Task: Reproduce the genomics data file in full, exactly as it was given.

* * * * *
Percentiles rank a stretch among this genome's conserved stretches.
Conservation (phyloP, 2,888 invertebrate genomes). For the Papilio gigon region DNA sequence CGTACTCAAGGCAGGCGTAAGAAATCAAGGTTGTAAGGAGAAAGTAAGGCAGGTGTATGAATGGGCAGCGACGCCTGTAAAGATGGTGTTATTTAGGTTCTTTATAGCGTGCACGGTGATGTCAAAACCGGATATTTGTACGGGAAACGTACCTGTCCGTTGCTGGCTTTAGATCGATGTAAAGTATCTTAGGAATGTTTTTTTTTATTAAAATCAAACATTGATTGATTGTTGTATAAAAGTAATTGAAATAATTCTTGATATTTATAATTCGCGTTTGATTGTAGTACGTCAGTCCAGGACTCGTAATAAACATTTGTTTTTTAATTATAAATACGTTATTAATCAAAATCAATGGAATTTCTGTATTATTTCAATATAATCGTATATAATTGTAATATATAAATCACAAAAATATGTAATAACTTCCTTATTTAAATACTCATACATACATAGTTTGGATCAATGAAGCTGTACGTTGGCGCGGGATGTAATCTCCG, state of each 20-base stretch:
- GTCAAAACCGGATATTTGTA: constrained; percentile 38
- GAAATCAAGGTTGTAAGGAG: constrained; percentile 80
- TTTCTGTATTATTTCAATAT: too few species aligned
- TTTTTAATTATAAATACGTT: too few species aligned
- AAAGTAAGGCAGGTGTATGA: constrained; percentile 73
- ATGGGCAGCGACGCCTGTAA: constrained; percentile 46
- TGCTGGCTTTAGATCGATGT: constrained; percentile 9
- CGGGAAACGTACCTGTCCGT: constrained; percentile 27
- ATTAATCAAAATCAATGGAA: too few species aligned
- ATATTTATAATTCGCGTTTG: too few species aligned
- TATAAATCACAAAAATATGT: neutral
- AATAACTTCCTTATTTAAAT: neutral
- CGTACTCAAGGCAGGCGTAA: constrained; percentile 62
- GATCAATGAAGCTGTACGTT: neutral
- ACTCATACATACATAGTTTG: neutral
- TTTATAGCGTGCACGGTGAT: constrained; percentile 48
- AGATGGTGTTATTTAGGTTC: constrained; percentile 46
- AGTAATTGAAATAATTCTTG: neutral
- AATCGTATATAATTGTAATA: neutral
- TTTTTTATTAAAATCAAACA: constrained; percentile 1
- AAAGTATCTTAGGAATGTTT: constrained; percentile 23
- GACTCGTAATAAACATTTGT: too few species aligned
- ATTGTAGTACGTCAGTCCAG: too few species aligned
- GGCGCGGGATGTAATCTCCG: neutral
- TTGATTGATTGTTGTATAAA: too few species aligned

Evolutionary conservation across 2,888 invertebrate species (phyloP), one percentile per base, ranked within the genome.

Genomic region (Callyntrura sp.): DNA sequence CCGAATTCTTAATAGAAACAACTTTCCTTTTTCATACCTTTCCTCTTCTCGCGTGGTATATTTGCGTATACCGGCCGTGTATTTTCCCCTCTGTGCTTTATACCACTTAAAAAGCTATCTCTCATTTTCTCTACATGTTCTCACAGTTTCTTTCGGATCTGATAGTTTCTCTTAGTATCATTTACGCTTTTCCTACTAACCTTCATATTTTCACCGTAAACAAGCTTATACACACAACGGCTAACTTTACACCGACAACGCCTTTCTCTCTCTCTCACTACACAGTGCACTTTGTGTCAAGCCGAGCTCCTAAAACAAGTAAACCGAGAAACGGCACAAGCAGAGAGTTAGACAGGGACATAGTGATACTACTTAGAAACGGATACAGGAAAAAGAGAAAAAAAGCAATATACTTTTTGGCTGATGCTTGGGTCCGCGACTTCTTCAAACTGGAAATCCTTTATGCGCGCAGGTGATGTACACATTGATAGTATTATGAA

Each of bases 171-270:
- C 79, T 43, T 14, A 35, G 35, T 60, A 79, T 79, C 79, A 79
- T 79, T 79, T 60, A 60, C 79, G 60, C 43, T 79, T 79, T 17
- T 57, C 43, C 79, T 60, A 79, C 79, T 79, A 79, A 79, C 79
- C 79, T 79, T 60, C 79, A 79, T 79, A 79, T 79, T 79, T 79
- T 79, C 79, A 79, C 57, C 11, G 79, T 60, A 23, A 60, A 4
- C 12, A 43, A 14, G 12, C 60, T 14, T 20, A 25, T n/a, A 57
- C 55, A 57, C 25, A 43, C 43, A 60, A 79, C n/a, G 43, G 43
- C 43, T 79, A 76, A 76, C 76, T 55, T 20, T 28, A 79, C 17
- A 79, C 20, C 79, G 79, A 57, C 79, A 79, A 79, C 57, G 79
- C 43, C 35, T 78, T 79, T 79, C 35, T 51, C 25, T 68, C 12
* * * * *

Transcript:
Percentiles rank a stretch among this genome's conserved stretches.
Conservation (phyloP, 2,888 invertebrate genomes). For the Papilio gigon region DNA sequence CGTACTCAAGGCAGGCGTAAGAAATCAAGGTTGTAAGGAGAAAGTAAGGCAGGTGTATGAATGGGCAGCGACGCCTGTAAAGATGGTGTTATTTAGGTTCTTTATAGCGTGCACGGTGATGTCAAAACCGGATATTTGTACGGGAAACGTACCTGTCCGTTGCTGGCTTTAGATCGATGTAAAGTATCTTAGGAATGTTTTTTTTTATTAAAATCAAACATTGATTGATTGTTGTATAAAAGTAATTGAAATAATTCTTGATATTTATAATTCGCGTTTGATTGTAGTACGTCAGTCCAGGACTCGTAATAAACATTTGTTTTTTAATTATAAATACGTTATTAATCAAAATCAATGGAATTTCTGTATTATTTCAATATAATCGTATATAATTGTAATATATAAATCACAAAAATATGTAATAACTTCCTTATTTAAATACTCATACATACATAGTTTGGATCAATGAAGCTGTACGTTGGCGCGGGATGTAATCTCCG, state of each 20-base stretch:
- GTCAAAACCGGATATTTGTA: constrained; percentile 38
- GAAATCAAGGTTGTAAGGAG: constrained; percentile 80
- TTTCTGTATTATTTCAATAT: too few species aligned
- TTTTTAATTATAAATACGTT: too few species aligned
- AAAGTAAGGCAGGTGTATGA: constrained; percentile 73
- ATGGGCAGCGACGCCTGTAA: constrained; percentile 46
- TGCTGGCTTTAGATCGATGT: constrained; percentile 9
- CGGGAAACGTACCTGTCCGT: constrained; percentile 27
- ATTAATCAAAATCAATGGAA: too few species aligned
- ATATTTATAATTCGCGTTTG: too few species aligned
- TATAAATCACAAAAATATGT: neutral
- AATAACTTCCTTATTTAAAT: neutral
- CGTACTCAAGGCAGGCGTAA: constrained; percentile 62
- GATCAATGAAGCTGTACGTT: neutral
- ACTCATACATACATAGTTTG: neutral
- TTTATAGCGTGCACGGTGAT: constrained; percentile 48
- AGATGGTGTTATTTAGGTTC: constrained; percentile 46
- AGTAATTGAAATAATTCTTG: neutral
- AATCGTATATAATTGTAATA: neutral
- TTTTTTATTAAAATCAAACA: constrained; percentile 1
- AAAGTATCTTAGGAATGTTT: constrained; percentile 23
- GACTCGTAATAAACATTTGT: too few species aligned
- ATTGTAGTACGTCAGTCCAG: too few species aligned
- GGCGCGGGATGTAATCTCCG: neutral
- TTGATTGATTGTTGTATAAA: too few species aligned

Evolutionary conservation across 2,888 invertebrate species (phyloP), one percentile per base, ranked within the genome.

Genomic region (Callyntrura sp.): DNA sequence CCGAATTCTTAATAGAAACAACTTTCCTTTTTCATACCTTTCCTCTTCTCGCGTGGTATATTTGCGTATACCGGCCGTGTATTTTCCCCTCTGTGCTTTATACCACTTAAAAAGCTATCTCTCATTTTCTCTACATGTTCTCACAGTTTCTTTCGGATCTGATAGTTTCTCTTAGTATCATTTACGCTTTTCCTACTAACCTTCATATTTTCACCGTAAACAAGCTTATACACACAACGGCTAACTTTACACCGACAACGCCTTTCTCTCTCTCTCACTACACAGTGCACTTTGTGTCAAGCCGAGCTCCTAAAACAAGTAAACCGAGAAACGGCACAAGCAGAGAGTTAGACAGGGACATAGTGATACTACTTAGAAACGGATACAGGAAAAAGAGAAAAAAAGCAATATACTTTTTGGCTGATGCTTGGGTCCGCGACTTCTTCAAACTGGAAATCCTTTATGCGCGCAGGTGATGTACACATTGATAGTATTATGAA

Each of bases 171-270:
- C 79, T 43, T 14, A 35, G 35, T 60, A 79, T 79, C 79, A 79
- T 79, T 79, T 60, A 60, C 79, G 60, C 43, T 79, T 79, T 17
- T 57, C 43, C 79, T 60, A 79, C 79, T 79, A 79, A 79, C 79
- C 79, T 79, T 60, C 79, A 79, T 79, A 79, T 79, T 79, T 79
- T 79, C 79, A 79, C 57, C 11, G 79, T 60, A 23, A 60, A 4
- C 12, A 43, A 14, G 12, C 60, T 14, T 20, A 25, T n/a, A 57
- C 55, A 57, C 25, A 43, C 43, A 60, A 79, C n/a, G 43, G 43
- C 43, T 79, A 76, A 76, C 76, T 55, T 20, T 28, A 79, C 17
- A 79, C 20, C 79, G 79, A 57, C 79, A 79, A 79, C 57, G 79
- C 43, C 35, T 78, T 79, T 79, C 35, T 51, C 25, T 68, C 12